Manually selecting text is still flaky. On both systems trying to select a paragraph (or several paragraphs) rarely works.

I'll try updating to the latest and greatest LO. Perhaps that'll help. Puzzling that the OpenSUSE folks would ship with such a version. (The LO web site doesn't even want to show you the page for the 3.5.x release notes. Could it have been so bad they'd rather forget about it.)

Still looking for answers...

--
Rick

frankbell 03-15-2013 08:34 PM

I was unable to duplicate this:

Quote:

"Edit->Select All" still didn't select all text.
Edit-->Select All worked fine for me in LO 3.5.x on Debian and 3.4.x on Slackware, though I normally use CTRL-A when I'm working with documents). I use LO a lot and haven't encountered any problems, other than of my own making.

Block select appears to mean that you can select a block (lines and what in a text editor are called columns) of text, rather than a continuous lump of it.

rnturn 03-16-2013 12:37 AM

Quote:

Originally Posted by frankbell (Post 4912639)
I was unable to duplicate this:

I was able to get something of a speed-up on my desktop system. Killing off Nepomuk helped a lot. I'm not sure how that even got turned on. Anyway, I made sure that the "Enable Nepomuk" box in "Desktop Configuration->Desktop Search" is unchecked and, hopefully, that'll keep that CPU killer from running from hereon. I remember having problems keeping Beagle from eating all of my CPU cycles on previous Linux systems. (Who uses that stuff, anyway?) It's still a bit of a mystery why only LO seemed to be affected.

I've done a little more testing and, after killing off all the unnecessary search processes, the "Select All" works for most documents. I haven't tried Ctrl-A on everything but I have one document (the one where I originally noticed the LO problems) that refuses to allow "Select All" to work no matter how I invoke it. It may select a cell of a table and nothing else.

Quote:

I use LO a lot and haven't encountered any problems, other than of my own making.
I hadn't had any serious problems before either. I created another document similar to the one where I noticed the original "Select All" problem. Both documents contained only a table of text. For example, a tab-delimited set of objects:
Code:

apple        orange
pear        banana
pineapple        tangerine
grapefruit        kiwi

converted to a table. More complex documents didn't seem to have the text selection problem.

You can still select all but you need to do it before the text-to-table conversion or the resulting table needs to have an empty paragraph above it (this seems to make it "complex" enough) and I can select everything with the mouse. But... I did notice that Ctrl-A would work but it depended on where I had the mouse positioned over the text -- clicking at that position was not required. Just moving the mouse over the center of the page, in the middle near the bottom of the page, or in the right margin, and pressing Ctrl-A worked. Sometimes pressing Ctrl-A only selected part of the text; pressing Ctrl-A a second time would then select all of it. I'm guessing that trying to select all text using the Edit menu doesn't always work because the mouse is not positioned over one of those "magic" areas of the page. Lesson: don't use the menu.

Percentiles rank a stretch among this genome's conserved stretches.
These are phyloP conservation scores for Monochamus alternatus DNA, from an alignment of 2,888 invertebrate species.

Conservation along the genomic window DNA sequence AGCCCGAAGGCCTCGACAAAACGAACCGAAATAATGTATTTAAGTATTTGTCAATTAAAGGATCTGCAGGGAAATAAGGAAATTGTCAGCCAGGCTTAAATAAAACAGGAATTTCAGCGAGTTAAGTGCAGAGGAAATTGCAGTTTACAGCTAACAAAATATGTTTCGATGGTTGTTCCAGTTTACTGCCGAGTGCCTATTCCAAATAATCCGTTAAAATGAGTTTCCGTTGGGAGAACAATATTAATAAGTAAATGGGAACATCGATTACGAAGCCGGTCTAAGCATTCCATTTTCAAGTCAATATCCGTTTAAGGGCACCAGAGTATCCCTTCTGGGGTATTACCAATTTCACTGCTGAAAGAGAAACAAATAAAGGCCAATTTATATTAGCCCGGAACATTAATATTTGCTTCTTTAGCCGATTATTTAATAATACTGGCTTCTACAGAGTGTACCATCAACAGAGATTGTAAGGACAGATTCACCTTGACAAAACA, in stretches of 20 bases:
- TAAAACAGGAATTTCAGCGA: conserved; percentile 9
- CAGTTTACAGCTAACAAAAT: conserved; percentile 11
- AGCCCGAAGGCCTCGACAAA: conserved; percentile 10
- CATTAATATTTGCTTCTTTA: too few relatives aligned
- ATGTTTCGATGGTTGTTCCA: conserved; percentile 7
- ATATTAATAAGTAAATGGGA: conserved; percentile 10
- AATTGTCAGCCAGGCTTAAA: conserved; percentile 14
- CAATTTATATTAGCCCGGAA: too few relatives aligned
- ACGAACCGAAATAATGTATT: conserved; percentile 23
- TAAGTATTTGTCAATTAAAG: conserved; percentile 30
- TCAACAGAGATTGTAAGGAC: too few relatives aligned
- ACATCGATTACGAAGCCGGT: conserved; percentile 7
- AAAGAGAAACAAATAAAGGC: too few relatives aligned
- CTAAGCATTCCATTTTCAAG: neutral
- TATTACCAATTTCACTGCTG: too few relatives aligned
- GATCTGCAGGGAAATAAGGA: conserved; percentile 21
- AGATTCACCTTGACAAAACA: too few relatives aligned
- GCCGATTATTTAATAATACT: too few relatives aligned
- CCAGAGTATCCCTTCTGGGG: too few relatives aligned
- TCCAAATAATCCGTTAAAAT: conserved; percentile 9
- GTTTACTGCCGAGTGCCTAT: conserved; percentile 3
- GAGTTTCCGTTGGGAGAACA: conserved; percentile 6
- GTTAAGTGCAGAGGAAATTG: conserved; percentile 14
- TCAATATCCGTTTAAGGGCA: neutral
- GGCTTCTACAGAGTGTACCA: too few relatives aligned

Another odd text selection action I ran across is seen (in many if not all documents) when you double click on the first word of a paragraph and drag to the end of the paragraph without releasing the mouse button. Normally this would just be another way to select the paragraph. (I can't seem to get clicking in the left margin to work consistently.) But what ends up happening is while you're dragging toward the end of the paragraph, text is being highlighted, but when you get to the last line of the paragraph (or maybe just before it), the highlighting disappears even though you haven't released the mouse button. I found that a suitable workaround is to click just to the right of the end of the paragraph and dragging up toward the beginning of the paragraph; everything is selected as you'd expect.

Quote:

Block select appears to mean that you can select a block (lines and what in a text editor are called columns) of text, rather than a continuous lump of it.
Ah... sounds similar to a block select in Emacs which I use so rarely that I usually just select the continuous lump and delete the stuff I don't need. Seems easier than remembering the keystroke sequence that turns on block select.

Anyway... thanks for looking into this. I have a couple of workarounds so we can call this one solved.

--
Rick

frankbell 03-16-2013 09:05 PM

Neopomuk and akonadi are two reasons I stopped using KDE as a desktop and stopped using any KDE applications that use them in the background.

rnturn 03-17-2013 01:02 AM

Quote:

Originally Posted by frankbell (Post 4913122)
Neopomuk and akonadi are two reasons I stopped using KDE...

If I saw a real benefit to a search tool like that, I might not mind it running. (I'm so used to using 'find' for searches it'd take something really slick to get me to switch.) But... I'd like to see any "Enable 'toolname'" checkbox accompanied by another setting, "Run at maximum 'nice'?", to force it to step aside when other, much more important, tasks need to run. I guess that when I replace my motherboards with something supporting 8-core CPUs, maybe I won't mind tools like this running in the background. Nah... I'll still mind.

Later...

--
Rick